October 20, 2021

Volume XI, Number 293

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Texas Commission Requires Public Disclosure of Fracking Chemicals

The Railroad Commission of Texas now requires the disclosure of chemicals used for hydraulic fracturing (fracking) of oil and natural gas deposits. The disclosure rule, adopted on December 13, 2011, and codified at Rule 3.29 of Title 16 of the Texas Administrative Code, implements fracking disclosure legislation that the state enacted earlier in 2011. Arkansas, Colorado, Louisiana, Montana, Michigan, Pennsylvania and Wyoming likewise regulate fracking through legislation or regulation. Given the increasing use of fracking techniques worldwide and heightened public scrutiny of industry practices, an increasing number of states are expected to adopt comparable laws and regulations.

The rule applies to fracking treatments of wells in Texas for which the Railroad Commission has issued an initial drilling permit on or after February 1, 2012. The rule defines “fracking treatment” as the stimulation of a well by applying fracking fluid under pressure to create fractures in a target geologic formation in order to enhance oil and natural gas migration and production. The rule requires the supplier (the entity who provides additives for use in fracking treatments) or the service company (the entity that performs fracking treatments) to provide the well operator (the person responsible for the physical operation and control of a well) with the identity of each chemical ingredient intentionally added to the fracking fluid within 15 days of completing fracking treatments.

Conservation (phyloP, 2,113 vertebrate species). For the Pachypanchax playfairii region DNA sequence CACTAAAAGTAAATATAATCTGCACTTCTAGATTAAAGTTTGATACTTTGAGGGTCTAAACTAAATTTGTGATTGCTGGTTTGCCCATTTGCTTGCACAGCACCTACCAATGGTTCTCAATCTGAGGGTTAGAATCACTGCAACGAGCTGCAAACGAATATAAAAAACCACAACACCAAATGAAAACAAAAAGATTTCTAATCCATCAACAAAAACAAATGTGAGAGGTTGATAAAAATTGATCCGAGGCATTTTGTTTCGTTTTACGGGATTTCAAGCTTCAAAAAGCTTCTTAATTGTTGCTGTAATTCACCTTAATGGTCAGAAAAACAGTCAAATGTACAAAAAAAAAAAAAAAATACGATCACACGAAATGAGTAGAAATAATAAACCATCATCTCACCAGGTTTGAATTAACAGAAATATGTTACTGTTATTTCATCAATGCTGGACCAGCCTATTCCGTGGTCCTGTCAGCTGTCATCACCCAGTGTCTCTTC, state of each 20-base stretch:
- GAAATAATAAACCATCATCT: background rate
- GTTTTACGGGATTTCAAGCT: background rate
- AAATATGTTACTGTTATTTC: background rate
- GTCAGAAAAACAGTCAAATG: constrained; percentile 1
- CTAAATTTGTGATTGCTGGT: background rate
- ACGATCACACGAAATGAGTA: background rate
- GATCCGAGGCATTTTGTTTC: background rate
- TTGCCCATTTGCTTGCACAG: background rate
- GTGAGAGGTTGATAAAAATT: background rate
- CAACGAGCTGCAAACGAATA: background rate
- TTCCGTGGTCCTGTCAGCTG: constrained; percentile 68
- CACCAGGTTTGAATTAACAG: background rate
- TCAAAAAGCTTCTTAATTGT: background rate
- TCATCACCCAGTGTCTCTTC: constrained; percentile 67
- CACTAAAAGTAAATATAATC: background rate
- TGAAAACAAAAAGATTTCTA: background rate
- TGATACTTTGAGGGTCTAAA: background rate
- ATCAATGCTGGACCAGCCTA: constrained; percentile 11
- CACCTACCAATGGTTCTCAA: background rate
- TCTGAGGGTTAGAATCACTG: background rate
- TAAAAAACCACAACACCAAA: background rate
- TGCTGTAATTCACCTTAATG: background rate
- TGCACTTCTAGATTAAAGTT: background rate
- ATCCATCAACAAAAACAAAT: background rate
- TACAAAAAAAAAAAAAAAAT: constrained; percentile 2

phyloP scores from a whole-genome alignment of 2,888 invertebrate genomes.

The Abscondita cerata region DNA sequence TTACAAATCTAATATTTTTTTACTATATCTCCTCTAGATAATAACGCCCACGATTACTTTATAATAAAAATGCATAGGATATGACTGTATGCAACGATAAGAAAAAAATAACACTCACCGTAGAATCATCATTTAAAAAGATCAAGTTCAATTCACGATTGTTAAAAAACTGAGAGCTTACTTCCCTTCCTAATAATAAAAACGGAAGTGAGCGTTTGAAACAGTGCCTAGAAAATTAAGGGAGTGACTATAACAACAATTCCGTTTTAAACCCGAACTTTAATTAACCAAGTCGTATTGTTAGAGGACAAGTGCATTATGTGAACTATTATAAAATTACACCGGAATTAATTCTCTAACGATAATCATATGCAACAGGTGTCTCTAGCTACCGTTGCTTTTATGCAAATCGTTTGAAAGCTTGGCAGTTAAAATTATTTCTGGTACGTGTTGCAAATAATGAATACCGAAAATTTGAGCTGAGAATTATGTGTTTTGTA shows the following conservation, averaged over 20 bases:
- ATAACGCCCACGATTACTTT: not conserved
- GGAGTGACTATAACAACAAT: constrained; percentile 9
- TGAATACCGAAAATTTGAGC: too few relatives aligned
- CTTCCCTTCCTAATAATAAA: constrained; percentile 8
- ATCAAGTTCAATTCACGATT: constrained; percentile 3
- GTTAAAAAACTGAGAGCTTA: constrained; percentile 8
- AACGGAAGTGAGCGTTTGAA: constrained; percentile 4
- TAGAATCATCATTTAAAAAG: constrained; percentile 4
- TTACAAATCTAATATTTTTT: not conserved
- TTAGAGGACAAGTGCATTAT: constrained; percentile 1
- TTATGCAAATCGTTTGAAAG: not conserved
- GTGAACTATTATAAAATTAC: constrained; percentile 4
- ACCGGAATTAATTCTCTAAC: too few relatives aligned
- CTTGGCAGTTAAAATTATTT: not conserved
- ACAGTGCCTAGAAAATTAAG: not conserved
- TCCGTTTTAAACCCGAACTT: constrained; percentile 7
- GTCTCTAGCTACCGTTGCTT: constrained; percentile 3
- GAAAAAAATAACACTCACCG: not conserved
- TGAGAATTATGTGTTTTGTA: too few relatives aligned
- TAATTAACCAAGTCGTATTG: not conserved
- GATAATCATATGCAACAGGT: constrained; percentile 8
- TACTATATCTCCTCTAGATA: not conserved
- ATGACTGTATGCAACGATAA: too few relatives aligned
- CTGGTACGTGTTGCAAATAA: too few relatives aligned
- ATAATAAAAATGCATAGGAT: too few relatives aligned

The rule also imposes new requirements on well operators. On or before the date a well completion report is submitted to the Railroad Commission, the operator must complete a Chemical Disclosure Registry form and upload it on the Chemical Disclosure Registry, known as FracFocus, a publicly accessible national fracking chemical registry website. This form includes information about the chemicals and volume of water used in a fracking treatment, as well as other well-related information. Not required to be disclosed are chemicals: (1) not disclosed to the supplier, service company or operator; (2) not intentionally added to the fracking treatment; (3) that occur incidentally or are otherwise unintentionally present; and (4) eligible for trade secret protection.

A supplier, service company or operator is generally not required to publicly disclose trade secrets unless the Texas Attorney General or a court determines that the information is not entitled to such protection. If an entity withholds information about a chemical ingredient, it must still disclose specific information to the Commission. Only certain individuals may challenge a claim of trade secret protection, and if any health professional or emergency responder is given trade secret information, that person must keep it confidential, with limited exceptions for diagnostic or treatment purposes.

Violations of the rule may subject a person to monetary penalty and/or other penalties or other sanctions and/or lead to revocation of a well’s certificate of compliance (a certificate from the Railroad Commission stating that the well operator has complied with applicable rules).

© 2021 McDermott Will & EmeryNational Law Review, Volume II, Number 29
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McDermott Will & Emery's Environmental Law Practice is one of the most comprehensive in the nation. Lawyers in our Environmental Law Group have been successfully representing leading corporations as well as small and mid-size businesses in every facet of environmental law since the early 1970's. Over the years we have developed a reputation for being responsive to our clients' needs and for practical, cost-effective and creative approaches in resolving complex environmental issues and litigation/enforcement matters – both on a national and international level...

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